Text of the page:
Actually, the second and third things aren’t as important as I made out. Mnyeh, drugs, you can buy them anywhere. And, sure, Bitcoin is bullish at the moment, but the value notoriously bounces all over the place (in 2010 somebody spent 10,000 of them on a pizza, a sum which would today make that pizza worth £465,368). So, no, far more interesting than the drugs and riches is the core idea, which is this peer-to-peer crypto business. For the non-tech-savvy among us, this basically means it’s not quite like any other currency we’ll have ever used. It doesn’t have a central bank. Nobody is in charge. A Bitcoin is a thing that simply exists, like gold.
Of course, it’s not entirely like gold because it also, well, doesn’t. You don’t hold a Bitcoin in your hand. It’s a string of code, wibbling around in cyberspace. In theory, though, this does not — should not; probably might not — reduce the whole concept to a tenuous, fragile, corruptible Ponzi scheme. Exactly why is hard to get your head around, but it’s basically maths. A Bitcoin is a number, and you can’t just make up another number, because — bear with me here — there’s a limited number of those numbers. New ones have to be discovered, and only can be discovered at a certain rate. This can be lucrative, but also expensive, because you need a vast computer to do the data crunching. And, being peer-to-peer, the software that makes this all happen is everywhere. You couldn’t switch it off, anymore than you could the internet itself.
At least, that’s the idea. The whole thrust behind Bitcoin is that it removes the need for trust in currency; trust in bankers, trust in governments, trust that the two won’t collude to do you over, like they did with everybody in Cyprus. Whereas actually, because most of us can’t begin to understand the maths that all these very clever programmer types insist is at the heart of the whole project, I suspect the true alternative is just outsourcing your trust to them. Still, there are apparently a lot of programmer types, and everything they do is being scrutinised by other programmer types, because none of them have anything better to do, because they don’t have girlfriends. So I’m not sure that’s necessarily unwise. You might call it the morality of crowds. I think it’s the future.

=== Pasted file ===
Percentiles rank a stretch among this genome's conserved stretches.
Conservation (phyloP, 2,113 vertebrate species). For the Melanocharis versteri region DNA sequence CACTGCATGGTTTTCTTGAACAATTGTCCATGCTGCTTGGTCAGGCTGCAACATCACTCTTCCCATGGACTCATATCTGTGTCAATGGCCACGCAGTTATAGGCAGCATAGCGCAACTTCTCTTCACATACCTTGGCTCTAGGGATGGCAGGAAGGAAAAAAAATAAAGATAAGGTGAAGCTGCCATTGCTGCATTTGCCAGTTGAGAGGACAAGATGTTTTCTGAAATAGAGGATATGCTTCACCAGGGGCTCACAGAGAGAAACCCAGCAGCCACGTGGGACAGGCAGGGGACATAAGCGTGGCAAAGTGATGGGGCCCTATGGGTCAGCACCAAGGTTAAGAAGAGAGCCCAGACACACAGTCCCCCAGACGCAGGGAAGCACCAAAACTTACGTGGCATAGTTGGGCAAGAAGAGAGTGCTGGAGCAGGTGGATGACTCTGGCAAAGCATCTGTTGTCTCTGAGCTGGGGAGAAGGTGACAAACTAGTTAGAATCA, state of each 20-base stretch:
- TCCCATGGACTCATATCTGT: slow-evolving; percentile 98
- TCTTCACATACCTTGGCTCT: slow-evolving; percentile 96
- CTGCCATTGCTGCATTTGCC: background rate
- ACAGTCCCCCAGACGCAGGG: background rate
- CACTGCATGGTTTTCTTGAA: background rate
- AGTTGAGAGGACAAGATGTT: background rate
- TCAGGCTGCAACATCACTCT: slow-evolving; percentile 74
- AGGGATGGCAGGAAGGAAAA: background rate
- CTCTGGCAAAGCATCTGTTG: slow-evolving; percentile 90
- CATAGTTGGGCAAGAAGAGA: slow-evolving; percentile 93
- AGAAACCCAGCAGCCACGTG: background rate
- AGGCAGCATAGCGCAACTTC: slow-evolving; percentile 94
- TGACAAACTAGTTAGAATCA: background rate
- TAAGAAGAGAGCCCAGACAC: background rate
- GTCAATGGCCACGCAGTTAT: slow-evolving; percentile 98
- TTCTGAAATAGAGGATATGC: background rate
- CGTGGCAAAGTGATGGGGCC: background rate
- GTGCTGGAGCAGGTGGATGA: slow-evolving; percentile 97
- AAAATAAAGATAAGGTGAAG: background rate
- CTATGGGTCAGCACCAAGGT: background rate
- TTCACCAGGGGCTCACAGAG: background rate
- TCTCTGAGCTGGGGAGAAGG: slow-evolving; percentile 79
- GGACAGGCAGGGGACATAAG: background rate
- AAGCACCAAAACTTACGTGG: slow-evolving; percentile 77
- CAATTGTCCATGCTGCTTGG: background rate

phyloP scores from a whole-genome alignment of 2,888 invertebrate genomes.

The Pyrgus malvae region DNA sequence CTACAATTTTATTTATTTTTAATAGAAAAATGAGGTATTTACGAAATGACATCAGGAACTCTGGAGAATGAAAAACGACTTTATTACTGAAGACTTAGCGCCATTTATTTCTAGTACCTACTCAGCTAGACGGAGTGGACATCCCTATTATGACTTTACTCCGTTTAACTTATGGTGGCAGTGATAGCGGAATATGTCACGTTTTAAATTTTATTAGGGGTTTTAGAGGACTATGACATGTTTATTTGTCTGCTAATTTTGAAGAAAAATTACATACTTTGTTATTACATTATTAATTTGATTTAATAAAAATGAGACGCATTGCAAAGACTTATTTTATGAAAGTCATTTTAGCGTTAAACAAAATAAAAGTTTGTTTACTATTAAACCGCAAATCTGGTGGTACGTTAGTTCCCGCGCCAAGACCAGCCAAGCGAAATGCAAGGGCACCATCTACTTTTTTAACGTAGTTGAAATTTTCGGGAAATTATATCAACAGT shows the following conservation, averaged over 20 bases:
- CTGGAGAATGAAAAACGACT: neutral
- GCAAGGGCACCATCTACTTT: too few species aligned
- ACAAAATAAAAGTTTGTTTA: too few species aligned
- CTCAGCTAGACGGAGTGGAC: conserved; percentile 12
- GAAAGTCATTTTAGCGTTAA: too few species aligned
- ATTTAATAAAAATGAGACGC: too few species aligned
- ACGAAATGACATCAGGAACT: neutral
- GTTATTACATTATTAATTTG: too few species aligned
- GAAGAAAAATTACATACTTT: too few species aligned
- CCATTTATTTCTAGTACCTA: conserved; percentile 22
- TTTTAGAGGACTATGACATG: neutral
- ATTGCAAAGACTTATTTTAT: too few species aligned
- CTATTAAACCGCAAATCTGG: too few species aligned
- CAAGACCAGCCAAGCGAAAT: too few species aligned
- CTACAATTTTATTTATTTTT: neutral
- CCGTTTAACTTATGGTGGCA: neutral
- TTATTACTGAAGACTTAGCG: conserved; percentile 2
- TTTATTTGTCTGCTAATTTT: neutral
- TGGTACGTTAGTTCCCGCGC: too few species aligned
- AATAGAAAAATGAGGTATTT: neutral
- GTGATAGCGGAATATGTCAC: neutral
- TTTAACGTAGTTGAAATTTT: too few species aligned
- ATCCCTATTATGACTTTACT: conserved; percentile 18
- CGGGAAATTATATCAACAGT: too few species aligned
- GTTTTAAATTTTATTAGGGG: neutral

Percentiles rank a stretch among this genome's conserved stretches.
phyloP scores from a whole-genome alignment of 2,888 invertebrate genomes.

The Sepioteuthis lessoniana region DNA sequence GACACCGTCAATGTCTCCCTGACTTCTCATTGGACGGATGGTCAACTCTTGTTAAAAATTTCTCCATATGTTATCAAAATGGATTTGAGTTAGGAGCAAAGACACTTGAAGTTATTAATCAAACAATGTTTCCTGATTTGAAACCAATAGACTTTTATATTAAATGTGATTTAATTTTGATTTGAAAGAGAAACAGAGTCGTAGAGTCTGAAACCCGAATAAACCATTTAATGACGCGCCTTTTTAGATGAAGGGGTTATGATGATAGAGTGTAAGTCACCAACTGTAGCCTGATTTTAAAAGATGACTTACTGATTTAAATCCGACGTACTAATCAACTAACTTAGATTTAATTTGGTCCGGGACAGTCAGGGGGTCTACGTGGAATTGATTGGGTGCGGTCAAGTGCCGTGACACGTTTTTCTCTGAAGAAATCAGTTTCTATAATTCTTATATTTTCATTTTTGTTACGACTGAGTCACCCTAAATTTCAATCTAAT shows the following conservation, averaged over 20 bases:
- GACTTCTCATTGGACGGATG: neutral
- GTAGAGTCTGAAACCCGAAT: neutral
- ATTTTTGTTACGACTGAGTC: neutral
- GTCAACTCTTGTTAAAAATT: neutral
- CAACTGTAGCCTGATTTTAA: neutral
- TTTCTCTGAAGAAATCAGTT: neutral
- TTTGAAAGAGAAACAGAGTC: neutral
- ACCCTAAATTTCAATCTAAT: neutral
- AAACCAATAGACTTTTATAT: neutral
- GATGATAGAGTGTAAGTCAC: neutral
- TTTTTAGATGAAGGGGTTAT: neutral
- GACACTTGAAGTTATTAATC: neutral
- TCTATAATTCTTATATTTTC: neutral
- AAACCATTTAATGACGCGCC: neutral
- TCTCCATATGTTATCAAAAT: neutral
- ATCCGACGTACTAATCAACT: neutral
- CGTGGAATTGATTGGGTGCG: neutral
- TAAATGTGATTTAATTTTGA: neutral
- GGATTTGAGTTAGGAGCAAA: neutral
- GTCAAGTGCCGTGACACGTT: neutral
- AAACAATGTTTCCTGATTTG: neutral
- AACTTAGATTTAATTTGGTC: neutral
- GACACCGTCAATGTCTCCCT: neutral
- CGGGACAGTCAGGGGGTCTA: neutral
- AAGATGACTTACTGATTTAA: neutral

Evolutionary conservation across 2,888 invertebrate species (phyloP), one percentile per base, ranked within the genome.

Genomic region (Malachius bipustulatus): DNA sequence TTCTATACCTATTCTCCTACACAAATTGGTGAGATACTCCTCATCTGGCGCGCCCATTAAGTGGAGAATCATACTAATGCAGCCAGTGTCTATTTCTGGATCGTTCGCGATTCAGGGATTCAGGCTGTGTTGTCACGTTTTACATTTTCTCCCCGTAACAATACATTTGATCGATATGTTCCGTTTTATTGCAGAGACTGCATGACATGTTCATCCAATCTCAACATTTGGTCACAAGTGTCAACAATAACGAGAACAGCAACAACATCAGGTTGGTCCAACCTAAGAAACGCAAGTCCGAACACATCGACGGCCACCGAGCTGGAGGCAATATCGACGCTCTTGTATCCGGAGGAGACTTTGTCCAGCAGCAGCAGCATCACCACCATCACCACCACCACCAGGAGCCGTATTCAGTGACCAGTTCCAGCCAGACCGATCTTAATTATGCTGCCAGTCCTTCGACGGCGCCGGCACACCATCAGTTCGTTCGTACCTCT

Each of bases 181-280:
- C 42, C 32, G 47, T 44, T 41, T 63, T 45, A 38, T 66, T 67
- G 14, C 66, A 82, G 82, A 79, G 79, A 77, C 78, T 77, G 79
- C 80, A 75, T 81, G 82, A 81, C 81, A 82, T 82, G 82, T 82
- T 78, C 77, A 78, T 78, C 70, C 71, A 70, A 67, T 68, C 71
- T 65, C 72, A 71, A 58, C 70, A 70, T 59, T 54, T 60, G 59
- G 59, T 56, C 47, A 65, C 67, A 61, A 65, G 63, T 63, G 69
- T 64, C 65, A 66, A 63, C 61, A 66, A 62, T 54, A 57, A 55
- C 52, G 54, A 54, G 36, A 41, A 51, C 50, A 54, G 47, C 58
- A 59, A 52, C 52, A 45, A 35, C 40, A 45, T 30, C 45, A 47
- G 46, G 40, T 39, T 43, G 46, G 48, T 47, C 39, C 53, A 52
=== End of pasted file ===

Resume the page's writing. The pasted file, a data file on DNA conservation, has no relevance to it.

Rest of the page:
‘Shall I turn you in your grave now, sir?’
Bitcoin is endlessly fascinating, in a conspiratorial sort of way. It was invented by somebody who called himself Satoshi Nakamoto (which was almost certainly a fake name) and then disappeared. Most likely he was a group of people, most of whom have probably profited quite nicely. But at heart, this was always a political project, rather than an economic one. Because the truly fascinating aspect of Bitcoin is not the thing itself (which may well get hacked one day, or otherwise collapse and fall apart) but the concept behind it.
Soon, whether via Bitcoin or whatever comes next, it will be possible to strip banking away from bankers, and money away from governments. Anecdotally, many suggest that the recent surges in Bitcoin value have had a lot to do with the seizing of bank accounts in Cyprus, with people in other wobbly eurozone banking systems (chiefly Spain) looking for a cheap and easy way to send their money somewhere else. Whether or not this is quite true (it could just be the result of hype, bollocks and credulous fools like me), Bitcoin is certainly a cheap and easy way to move money around the globe. And sure, when you buy them or sell them, traditional banking and taxation structures can get their claws into you. But what if you didn’t have to?
There’s a whole emerging political philosophy here, similar to the crypto-anarchism of the likes of Julian Assange. It’s about individuals having the power of governments; having their own secrets (the crypto part) that governments can’t crack. It’s appealing for any hardcore libertarian, but it’s going to have its costs. When democracy stops being about the group and becomes about the individual, and when you are literally empowered to pay and get paid without anybody knowing but you, what happens to the state that needs your taxes to survive?
Buggered if I know, but it’s probably bad. Still, at least I’m £113 up. Heroin all round.